I entitled this post 'New Year's Resolutions' for a simple reason: I don't make any. I used to but made progress on them for only about a week or so, then fell back into old habits. You know, the old standards: more exercise, watch the diet, quit smoking. Whoops, well, I can't claim I ever made a resolution to quit smoking since I never started.
I've been thinking about the end of the year for a couple weeks now and I have come to the conclusion that resolutions for a new year are ill-timed. Let me explain.
A new year, a fresh start on 'life'. Right? That's what many people think. Every year news reports feature the resolutions people make. But they make them anywhere from a day before the start of the new year to a month or two before. “Starting January 1, I will...”
Why January first? What I mean is, are you going to continue to do the same bad things up until January first, then suddenly change? I can almost guarantee failure. Why? Because we aren't geared that way.
I remember one new year, when I was living in Kewanee, Illinois at my first 'real' job out of college. I'd made the resolution to exercise more, to get out and jog. So, on a cold January 1 morning, I woke up early, before I had to head off for work, dressed in warm clothes, and jogged out and back for about five minutes each way. Now this was a couple years before I would begin martial arts, so my body was not in good shape, my stamina zero.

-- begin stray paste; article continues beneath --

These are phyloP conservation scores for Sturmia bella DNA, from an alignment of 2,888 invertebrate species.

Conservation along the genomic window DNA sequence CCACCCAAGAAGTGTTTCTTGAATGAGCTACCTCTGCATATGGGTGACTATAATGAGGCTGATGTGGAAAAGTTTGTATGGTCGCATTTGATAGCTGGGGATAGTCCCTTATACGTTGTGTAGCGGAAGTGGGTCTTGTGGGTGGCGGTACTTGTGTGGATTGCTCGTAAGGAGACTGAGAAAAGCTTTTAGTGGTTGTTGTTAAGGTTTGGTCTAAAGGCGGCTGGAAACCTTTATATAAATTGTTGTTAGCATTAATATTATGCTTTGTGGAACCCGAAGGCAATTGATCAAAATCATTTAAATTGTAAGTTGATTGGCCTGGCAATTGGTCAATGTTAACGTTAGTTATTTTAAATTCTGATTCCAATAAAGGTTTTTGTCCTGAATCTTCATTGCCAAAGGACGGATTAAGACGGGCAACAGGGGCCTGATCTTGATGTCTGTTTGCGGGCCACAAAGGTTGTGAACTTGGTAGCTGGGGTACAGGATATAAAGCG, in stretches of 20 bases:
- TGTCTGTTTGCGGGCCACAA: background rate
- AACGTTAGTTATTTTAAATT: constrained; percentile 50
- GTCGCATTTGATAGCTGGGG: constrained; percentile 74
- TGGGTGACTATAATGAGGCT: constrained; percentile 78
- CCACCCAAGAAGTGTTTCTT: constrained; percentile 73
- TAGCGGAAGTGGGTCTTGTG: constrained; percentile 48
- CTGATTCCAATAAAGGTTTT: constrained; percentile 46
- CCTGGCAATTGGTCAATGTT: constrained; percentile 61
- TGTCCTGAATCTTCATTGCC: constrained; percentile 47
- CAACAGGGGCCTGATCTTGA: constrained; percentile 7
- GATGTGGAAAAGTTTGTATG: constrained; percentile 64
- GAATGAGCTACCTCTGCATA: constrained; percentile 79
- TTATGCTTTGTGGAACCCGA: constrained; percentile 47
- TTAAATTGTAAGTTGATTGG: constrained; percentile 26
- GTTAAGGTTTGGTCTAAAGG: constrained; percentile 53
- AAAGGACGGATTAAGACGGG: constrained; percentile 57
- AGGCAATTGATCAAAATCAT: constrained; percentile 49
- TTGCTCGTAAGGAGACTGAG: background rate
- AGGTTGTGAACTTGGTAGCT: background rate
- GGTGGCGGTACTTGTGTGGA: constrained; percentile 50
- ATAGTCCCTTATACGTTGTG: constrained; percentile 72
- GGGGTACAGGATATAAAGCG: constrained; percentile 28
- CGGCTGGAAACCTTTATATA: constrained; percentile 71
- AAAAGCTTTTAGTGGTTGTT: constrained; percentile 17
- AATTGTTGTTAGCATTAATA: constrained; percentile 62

When I arrived back at the apartment I was sweating, cold, out of breath, and exhausted. I don't remember how many more days I jogged in the morning, but the routine didn't continue like I had wanted. Why? Because I couldn't just get up and do that sort of thing without training first. Without preparing.
Besides, January 1 is NOT a good day to go outside and run. Too cold.
I'm trying to make a point and it is: Why wait until January first? If you'd made the decision to start exercising, watching your diet, or whatever, back in November or in the middle of December, why didn't you start then? I can almost predict you didn't make any plans to adjust to your resolution before the first day of January. You didn't put down the Twinkie, you didn't resist the cigarette, you didn't go for a walk on the treadmill at the gym. No, you probably did what I did back in Kewanee. Made the decision and on January 1 you went ahead and started something that your body protested from minute one.
If you want to change, then start when you've made the decision to change. But start slow. Don't jump into something because in all likelihood, you'll fail, or worse, injure yourself. Start with little changes. By doing that, you've already started your resolution.
Instead of making a resolution to start 'something' January 1, make a goal. “By March 1, I will have...” If you set a goal, then you can plan how and when you can start to reach that goal and maybe the steps along the way. It's why I outline each story I write. I see the goal. If I just started writing with no clear ending point, I wouldn't know where the story needed to go.